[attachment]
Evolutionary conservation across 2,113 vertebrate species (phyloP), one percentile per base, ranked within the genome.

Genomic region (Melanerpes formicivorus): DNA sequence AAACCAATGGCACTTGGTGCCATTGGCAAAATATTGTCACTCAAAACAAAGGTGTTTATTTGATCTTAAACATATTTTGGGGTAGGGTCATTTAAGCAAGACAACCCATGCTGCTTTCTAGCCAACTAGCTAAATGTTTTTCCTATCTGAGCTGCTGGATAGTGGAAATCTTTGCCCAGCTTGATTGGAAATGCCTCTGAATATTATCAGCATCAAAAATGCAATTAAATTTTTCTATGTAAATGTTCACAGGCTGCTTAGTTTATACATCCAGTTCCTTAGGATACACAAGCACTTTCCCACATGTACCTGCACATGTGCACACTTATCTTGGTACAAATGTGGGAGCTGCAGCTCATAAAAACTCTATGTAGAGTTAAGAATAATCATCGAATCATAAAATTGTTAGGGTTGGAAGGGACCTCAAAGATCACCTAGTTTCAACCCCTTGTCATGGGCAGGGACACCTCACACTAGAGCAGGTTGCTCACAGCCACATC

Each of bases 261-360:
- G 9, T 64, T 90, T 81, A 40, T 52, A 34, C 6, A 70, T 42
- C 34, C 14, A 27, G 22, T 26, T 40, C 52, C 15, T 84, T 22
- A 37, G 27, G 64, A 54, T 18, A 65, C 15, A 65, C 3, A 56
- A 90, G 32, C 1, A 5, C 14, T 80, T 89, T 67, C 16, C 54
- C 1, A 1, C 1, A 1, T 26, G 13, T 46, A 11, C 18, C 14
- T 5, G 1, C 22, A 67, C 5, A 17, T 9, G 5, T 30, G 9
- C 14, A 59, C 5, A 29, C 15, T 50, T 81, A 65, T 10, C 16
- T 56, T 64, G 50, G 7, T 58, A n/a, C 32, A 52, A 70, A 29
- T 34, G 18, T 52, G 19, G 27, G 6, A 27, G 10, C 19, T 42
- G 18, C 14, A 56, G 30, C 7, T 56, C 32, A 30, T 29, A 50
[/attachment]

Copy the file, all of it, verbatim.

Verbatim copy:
Evolutionary conservation across 2,113 vertebrate species (phyloP), one percentile per base, ranked within the genome.

Genomic region (Melanerpes formicivorus): DNA sequence AAACCAATGGCACTTGGTGCCATTGGCAAAATATTGTCACTCAAAACAAAGGTGTTTATTTGATCTTAAACATATTTTGGGGTAGGGTCATTTAAGCAAGACAACCCATGCTGCTTTCTAGCCAACTAGCTAAATGTTTTTCCTATCTGAGCTGCTGGATAGTGGAAATCTTTGCCCAGCTTGATTGGAAATGCCTCTGAATATTATCAGCATCAAAAATGCAATTAAATTTTTCTATGTAAATGTTCACAGGCTGCTTAGTTTATACATCCAGTTCCTTAGGATACACAAGCACTTTCCCACATGTACCTGCACATGTGCACACTTATCTTGGTACAAATGTGGGAGCTGCAGCTCATAAAAACTCTATGTAGAGTTAAGAATAATCATCGAATCATAAAATTGTTAGGGTTGGAAGGGACCTCAAAGATCACCTAGTTTCAACCCCTTGTCATGGGCAGGGACACCTCACACTAGAGCAGGTTGCTCACAGCCACATC

Each of bases 261-360:
- G 9, T 64, T 90, T 81, A 40, T 52, A 34, C 6, A 70, T 42
- C 34, C 14, A 27, G 22, T 26, T 40, C 52, C 15, T 84, T 22
- A 37, G 27, G 64, A 54, T 18, A 65, C 15, A 65, C 3, A 56
- A 90, G 32, C 1, A 5, C 14, T 80, T 89, T 67, C 16, C 54
- C 1, A 1, C 1, A 1, T 26, G 13, T 46, A 11, C 18, C 14
- T 5, G 1, C 22, A 67, C 5, A 17, T 9, G 5, T 30, G 9
- C 14, A 59, C 5, A 29, C 15, T 50, T 81, A 65, T 10, C 16
- T 56, T 64, G 50, G 7, T 58, A n/a, C 32, A 52, A 70, A 29
- T 34, G 18, T 52, G 19, G 27, G 6, A 27, G 10, C 19, T 42
- G 18, C 14, A 56, G 30, C 7, T 56, C 32, A 30, T 29, A 50